The simplest way to explain it is that there are eighteen greens, eighteen flags, and the counterclockwise course is played one day and the clockwise course played the next. To repeat, there is only ever one flag per green. Over two days of play, each green is approached from two significantly different directions. For example, Red 4 is a 187 yard one shotter that plays into the southwest corner of the property. Its green enjoys many Redan characteristics as the land tilts from right to left. It’s a very fine hole that would be a welcome addition on most courses.
Its ‘cousin,’ the 489/430 yard Black 14 approaches the Red Redan green from 90 degrees, meaning that the Black 14 putting surface tilts from back to front toward the golfer in the fairway. Doak & Co. consider Black 14 the most difficult par on the property.
Does it work having two holes meet at a right angle to a common green? As presented above, yes! Both Red 4 and Black 14 are among the best holes found at The Loop. The green asks markedly different questions depending on which direction you approach it and the only common theme is the preeminence of the ground game. So, one combination down – seventeen to go! What a daunting challenge but one that was at the crux of the project’s success.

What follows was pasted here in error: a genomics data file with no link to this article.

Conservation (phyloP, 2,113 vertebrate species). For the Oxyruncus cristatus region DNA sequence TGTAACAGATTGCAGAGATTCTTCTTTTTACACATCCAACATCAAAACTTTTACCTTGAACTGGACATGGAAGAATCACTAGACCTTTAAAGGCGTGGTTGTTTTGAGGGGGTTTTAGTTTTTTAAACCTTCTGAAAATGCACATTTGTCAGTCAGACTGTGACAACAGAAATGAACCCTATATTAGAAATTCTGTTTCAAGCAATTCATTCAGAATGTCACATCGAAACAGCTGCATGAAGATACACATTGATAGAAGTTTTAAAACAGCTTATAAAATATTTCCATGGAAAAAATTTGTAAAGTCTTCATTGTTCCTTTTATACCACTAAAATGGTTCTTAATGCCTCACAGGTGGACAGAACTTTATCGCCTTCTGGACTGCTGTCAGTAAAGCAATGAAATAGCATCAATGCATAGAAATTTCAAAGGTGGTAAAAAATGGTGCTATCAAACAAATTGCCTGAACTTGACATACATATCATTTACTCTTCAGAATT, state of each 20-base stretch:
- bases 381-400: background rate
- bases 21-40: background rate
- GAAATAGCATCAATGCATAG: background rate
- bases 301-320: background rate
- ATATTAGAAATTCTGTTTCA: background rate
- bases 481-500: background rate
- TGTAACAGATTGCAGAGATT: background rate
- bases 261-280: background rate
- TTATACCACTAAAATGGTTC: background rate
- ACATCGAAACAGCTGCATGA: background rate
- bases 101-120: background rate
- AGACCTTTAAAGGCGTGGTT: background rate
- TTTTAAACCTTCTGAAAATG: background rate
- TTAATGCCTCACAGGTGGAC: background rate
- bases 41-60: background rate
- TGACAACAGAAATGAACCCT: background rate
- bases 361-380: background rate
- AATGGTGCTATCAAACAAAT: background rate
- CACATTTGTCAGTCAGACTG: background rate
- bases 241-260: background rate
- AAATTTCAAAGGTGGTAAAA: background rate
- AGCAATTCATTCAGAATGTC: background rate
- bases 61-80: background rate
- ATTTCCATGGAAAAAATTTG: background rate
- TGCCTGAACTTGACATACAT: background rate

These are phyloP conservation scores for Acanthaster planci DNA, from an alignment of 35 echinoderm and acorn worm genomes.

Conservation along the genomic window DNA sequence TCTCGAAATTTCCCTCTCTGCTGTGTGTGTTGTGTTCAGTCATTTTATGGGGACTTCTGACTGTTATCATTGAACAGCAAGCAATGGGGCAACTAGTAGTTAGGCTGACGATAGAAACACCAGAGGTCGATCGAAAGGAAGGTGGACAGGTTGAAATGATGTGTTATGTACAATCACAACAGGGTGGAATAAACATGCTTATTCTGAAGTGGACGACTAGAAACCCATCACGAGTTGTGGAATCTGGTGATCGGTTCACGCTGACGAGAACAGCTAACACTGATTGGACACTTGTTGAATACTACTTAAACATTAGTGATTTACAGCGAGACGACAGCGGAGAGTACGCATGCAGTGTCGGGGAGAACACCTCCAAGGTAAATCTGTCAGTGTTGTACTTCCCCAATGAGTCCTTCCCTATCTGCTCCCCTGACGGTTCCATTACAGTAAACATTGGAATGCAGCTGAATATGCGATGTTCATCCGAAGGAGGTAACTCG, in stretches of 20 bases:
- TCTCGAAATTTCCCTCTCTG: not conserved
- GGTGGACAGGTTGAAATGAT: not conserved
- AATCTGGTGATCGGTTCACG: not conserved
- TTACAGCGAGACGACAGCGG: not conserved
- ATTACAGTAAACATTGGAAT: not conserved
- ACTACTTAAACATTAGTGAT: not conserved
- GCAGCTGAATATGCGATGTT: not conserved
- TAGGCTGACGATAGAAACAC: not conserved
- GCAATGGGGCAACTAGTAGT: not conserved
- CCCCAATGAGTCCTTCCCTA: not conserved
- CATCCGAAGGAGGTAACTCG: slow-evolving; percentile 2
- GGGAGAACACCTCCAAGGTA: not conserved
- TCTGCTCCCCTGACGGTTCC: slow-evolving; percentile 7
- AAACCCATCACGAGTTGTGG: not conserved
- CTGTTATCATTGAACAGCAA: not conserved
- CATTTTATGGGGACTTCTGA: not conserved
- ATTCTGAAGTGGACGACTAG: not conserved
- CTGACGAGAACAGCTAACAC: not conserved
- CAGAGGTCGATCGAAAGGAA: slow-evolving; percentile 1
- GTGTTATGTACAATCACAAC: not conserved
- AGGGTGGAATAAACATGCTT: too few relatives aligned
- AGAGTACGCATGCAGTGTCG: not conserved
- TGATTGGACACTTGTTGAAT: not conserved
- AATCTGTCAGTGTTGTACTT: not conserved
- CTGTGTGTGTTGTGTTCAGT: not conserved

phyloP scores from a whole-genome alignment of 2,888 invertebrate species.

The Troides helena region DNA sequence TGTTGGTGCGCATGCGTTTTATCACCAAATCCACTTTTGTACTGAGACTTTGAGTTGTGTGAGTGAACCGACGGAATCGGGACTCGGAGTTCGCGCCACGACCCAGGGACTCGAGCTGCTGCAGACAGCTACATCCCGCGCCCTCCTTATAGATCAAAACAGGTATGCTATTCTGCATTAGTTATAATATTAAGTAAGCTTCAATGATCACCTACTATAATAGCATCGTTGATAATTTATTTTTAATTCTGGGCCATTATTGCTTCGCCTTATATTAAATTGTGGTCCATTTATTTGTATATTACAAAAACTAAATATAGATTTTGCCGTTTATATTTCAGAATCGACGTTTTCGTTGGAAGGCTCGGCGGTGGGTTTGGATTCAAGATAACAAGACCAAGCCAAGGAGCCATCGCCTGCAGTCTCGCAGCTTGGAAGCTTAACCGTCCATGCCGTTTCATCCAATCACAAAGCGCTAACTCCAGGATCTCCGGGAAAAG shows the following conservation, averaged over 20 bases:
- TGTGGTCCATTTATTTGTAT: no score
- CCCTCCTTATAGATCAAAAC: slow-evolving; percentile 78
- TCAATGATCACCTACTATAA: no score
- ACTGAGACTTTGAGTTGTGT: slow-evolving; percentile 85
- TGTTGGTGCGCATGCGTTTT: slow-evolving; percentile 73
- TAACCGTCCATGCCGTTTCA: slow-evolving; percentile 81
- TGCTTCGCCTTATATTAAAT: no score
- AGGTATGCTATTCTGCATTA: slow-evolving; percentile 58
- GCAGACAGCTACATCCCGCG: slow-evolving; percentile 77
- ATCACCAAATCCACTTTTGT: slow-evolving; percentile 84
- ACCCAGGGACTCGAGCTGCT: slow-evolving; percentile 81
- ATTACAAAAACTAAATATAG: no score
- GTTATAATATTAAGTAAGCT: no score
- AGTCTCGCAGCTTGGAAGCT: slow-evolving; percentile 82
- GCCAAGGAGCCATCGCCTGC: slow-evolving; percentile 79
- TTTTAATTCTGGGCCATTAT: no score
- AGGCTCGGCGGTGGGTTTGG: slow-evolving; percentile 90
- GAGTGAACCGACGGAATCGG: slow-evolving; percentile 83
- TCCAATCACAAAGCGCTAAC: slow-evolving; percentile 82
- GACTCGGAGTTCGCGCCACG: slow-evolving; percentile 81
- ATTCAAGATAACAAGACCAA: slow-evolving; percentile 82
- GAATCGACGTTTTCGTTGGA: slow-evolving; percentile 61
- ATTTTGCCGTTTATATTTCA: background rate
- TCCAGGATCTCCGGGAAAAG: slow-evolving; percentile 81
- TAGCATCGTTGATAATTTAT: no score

Another prime example of how a green (singular) works well for two holes occurs at Black 6/Red 12. Red 12 heads to the south through a little valley before rising to a green that starts at grade before becoming a menacingly narrow plateau. One of the very best greens anywhere, let alone on the course, some whisper 5 at Royal Worlington & Newmarket. Mindful of its taxing demands, Doak & Co. saw to it that Black 6, which approaches the green from the west, is a reachable par 5 of 514/483 yard. Played from this direction to a wide but shallow shelf, the green reminds some of 12 at St. Andrews. Par is indeed admirably defended at the green on both holes that are modest lengths for their respective pars.
According to Brian Schneider,